First we will initialize a new node project here. Run

npm init

Fill it up as applicable.

Now, we will use a node module named lcd to interact with the LCD from inside our Node.js code. This is the simplest way to interact with the LCD from our Pi. Run

npm install lcd --save

Next, we will create a new file named index.js. And we will open the same in the nano editor. Run

nano index.js

The first example we are going to do is to show a Digital Clock.

Digital Clock

Paste the below code into the nano editor

Things to notice

Line 1 : We require the  LCD module

Line 2 : We init the module with our LCD – PI pin config. As you can read, rs stands for Register select, e stands for enable, data stands for the 4 data pins and finally the total rows and cols. Even though we have a 16 x 2 LCD, we will be using only the 8 x 1 part to print.

Line 10 :  LCD takes a few minutes to startup, so we have this handy ready method, inside which we write our printing logic.

Line 11 : Every 1000 milliseconds, we execute the logic on line 12 and 13.

Line 12 : Position the cursor at 0th row and 0th col of the LCD

Line 13 : Prints the time part of the Date object

Line 18 : Cleans resources on exit.

Let us save the file now. To save the program, press (ctrl+x). This will ask you to save the file. Press Y and press enter key to complete the operation.

Execute the program by running

sudo node index.js

And you should see

Simple and easy right!

Scrolling Text

Next, we will see how to scroll a text. First, create a new file

  nano scrollingText.js

And paste the below code into the nano editor

We init the LCD as we did in the above program and instead of using the  lcd.print() we have written our own method here that will print one character at a time (line 23) and when we reach the end, we set the position back to the first character (line 19). And we repeat the process of printing a character every 300 milliseconds (line 25) emulating a marquee.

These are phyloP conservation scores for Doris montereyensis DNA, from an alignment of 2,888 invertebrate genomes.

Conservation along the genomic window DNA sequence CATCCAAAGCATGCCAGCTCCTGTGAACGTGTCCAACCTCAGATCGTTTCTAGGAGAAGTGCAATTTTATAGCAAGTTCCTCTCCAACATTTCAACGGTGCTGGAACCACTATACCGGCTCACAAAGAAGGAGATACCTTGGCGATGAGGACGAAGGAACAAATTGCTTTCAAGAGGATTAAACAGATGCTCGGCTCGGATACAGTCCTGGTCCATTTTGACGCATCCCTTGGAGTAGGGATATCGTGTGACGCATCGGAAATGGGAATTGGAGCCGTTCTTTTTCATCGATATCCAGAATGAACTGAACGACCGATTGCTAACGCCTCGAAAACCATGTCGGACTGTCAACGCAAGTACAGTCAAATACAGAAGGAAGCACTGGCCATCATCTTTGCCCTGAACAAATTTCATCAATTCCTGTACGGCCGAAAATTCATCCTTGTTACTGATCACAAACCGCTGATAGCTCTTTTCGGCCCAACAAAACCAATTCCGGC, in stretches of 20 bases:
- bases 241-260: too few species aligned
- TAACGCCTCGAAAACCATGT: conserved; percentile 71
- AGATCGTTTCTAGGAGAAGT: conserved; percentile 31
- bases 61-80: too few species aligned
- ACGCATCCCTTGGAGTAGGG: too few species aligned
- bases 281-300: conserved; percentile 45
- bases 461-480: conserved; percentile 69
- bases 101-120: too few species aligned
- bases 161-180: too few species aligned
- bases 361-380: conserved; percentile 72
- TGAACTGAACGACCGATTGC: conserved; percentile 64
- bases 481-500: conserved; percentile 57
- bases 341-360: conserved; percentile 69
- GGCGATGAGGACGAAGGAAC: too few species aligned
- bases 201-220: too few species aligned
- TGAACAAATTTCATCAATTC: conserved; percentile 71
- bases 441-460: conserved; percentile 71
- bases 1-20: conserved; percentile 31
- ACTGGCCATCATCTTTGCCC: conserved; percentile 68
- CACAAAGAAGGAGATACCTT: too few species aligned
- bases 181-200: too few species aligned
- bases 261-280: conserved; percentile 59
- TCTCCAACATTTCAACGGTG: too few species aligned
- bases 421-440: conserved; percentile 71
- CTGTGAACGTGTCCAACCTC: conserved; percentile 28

Save the program and run

sudo node scrollingText.js

And you should see

Print Two Rows

Next, we will print text in 2 rows, one after the other. Create a new file

nano printTwoRows.js

And paste the below code inside the nano editor

Once we have init the LCD, we will wait for the ready event. Next, we set the cursor to first row and first col and print the time. We wait on the printed event and then we set the cursor to second row first col and print the date.

Save the file and run

sudo node printTwoRows.js

And the output would look like

Print IP Address

Till now we have been printing static content. Now, we will query the OS and get the IP address of PI. And we will print the IP Address on to the LCD.

First create a new file

nano ipAddress.js

And paste the below code in the nano editor

The above code is almost same as the scrolling text one, except for line 13. Here we query the OS and get the IP address. This IP address is then used for printing.

Save the above file and run

sudo node ipAddress.js

Sweet right!

Stock Ticker

Now, we will Fire a request to the Google Finance API and then print the same on the LCD. Create a new file

nano printStockData.js

 Paste the below code into the nano editor

The above program is again derived from the scrolling text program. Except for the data that will be printed. In the above program, we init the LCD and at the very end (line 77), we trigger the  getQuote(). This function will contact the Google Finance API and get the ticker for the provided stock. We then parse this response and print the same to the console (line 43) as well as the LCD (line 48).

Save the file and run

sudo node printStockData.js

And you should see

Sweet Right!!


For the final example, we will host a web application. This will contain a text box, where a user can enter text. Upon submission of this text, we will display it on the LCD.

For this program, we will use another node module named tiny-router. This is a simple lightweight alternative of Express.js targeted at devices like PI. Let us first install it locally. Run

npm install tiny-router --save

And now, create a new file

nano server.js

And paste the below code into the nano editor

Things to notice

Line 1,2,4 :  We require the dependent modules

Line 5 : We init the code

Line 13 : We show a blinking cursor (for effect)

Line 15 : We listen to the /  route and dispatch the home page (which we will create in a moment).

Line 24 : This is the method that gets invoked when a user submits a text. Here we capture the text and print it on line 30. The logic is similar to the scrolling text program.

Save and close the server.js.

Now, we will create the home page. Create a new file

nano index.html

And paste the below code in the nano editor

A simple Bootstrap, jQuery page that will read a text from the textbox and post it to the server.

Save the file and run

sudo node server.js

And you should see

Simple and easy!

Hope this post gave you an idea how to work with a 16 x 2 LCD and Raspberry PI B+

Thanks for reading! Do comment.